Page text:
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  • The city is served by the Cleveland, Cincinnati, Chicago & St Louis, and the Pittsburg, Cincinnati, Chicago & St Louis railways, and is connected with Indianapolis and with Louisville, Ky., by an electric interurban line.

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  • At Cleveland and Cincinnati the winds blow mostly from the S.E.

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  • T he great manufacturing centres are Cleveland, Cincinnati, Youngstown, Toledo, Columbus, Dayton and Akron, and in 1905 the value of the products of these cities amounted to 56.7% of that for the entire state.

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  • Most of the automobiles are manufactured in Cleveland; most of the cash registers and calculating machines in Dayton; most of the rubber and elastic goods in Akron; nearly one-half of the liquors and about three-fourths of the men's clothing in Cincinnati.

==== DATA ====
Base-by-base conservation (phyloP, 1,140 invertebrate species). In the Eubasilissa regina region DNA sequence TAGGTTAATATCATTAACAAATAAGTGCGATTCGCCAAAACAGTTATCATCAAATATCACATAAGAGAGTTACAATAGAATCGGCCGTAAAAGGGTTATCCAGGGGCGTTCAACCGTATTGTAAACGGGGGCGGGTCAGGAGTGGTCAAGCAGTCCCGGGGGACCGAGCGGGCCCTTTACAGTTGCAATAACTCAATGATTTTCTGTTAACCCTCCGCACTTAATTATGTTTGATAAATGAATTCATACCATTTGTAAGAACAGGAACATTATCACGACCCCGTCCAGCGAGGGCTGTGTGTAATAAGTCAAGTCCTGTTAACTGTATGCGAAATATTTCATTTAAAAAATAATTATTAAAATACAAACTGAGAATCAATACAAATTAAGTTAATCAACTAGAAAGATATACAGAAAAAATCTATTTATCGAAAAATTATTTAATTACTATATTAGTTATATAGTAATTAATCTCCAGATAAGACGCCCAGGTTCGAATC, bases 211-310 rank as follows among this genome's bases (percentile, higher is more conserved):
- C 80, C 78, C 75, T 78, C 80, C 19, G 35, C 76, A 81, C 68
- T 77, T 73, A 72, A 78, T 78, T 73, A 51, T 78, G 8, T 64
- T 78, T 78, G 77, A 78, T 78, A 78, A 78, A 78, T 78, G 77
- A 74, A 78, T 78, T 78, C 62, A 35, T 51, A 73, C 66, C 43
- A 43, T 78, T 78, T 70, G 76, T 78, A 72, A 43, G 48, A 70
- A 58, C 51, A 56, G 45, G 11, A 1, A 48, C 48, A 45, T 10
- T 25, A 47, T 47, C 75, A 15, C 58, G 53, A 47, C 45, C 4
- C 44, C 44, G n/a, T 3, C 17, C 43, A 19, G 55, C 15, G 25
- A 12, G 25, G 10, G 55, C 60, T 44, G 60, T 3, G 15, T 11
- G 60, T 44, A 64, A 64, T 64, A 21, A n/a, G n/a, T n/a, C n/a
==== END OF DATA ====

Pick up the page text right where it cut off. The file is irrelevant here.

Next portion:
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  • East Liverpool leads in the manufacture of pottery; Toledo in flour and grist mill products; Springfield in agricultural implements; Cincinnati and Columbus in boots and shoes; Cleveland in women's clothing.

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  • One of the first great public improvements made within the state was the connexion of these waterways by two canals - the Ohio & Erie Canal from Cleveland to Portsmouth, and the Miami & Erie Canal from Toledo to Cincinnati.

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  • Among the railways are the Cleveland, Cincinnati, Chicago & St Louis, the Baltimore & Ohio, the Lake Shore & Michigan Southern, the New York, Chicago & St Louis, the Pittsburgh, Cincinnati, Chicago & St Louis (Pennsylvania), the Pittsburgh, Ft.

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  • They are Cleveland, Toledo, Sandusky, Cincinnati, Columbus and Dayton, and the value of the foreign commerce passing through these in 1909 amounted to $9,483,974 in imports (more than one-half to Cleveland) and $10,920,083 in exports (nearly eight-ninths from Cleveland).

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  • The largest cities are Cleveland, Cincinnati, Toledo, Columbus (the capital), Dayton, Youngstown, Akron, Springfield, Canton, Hamilton, Zanesville and Lima.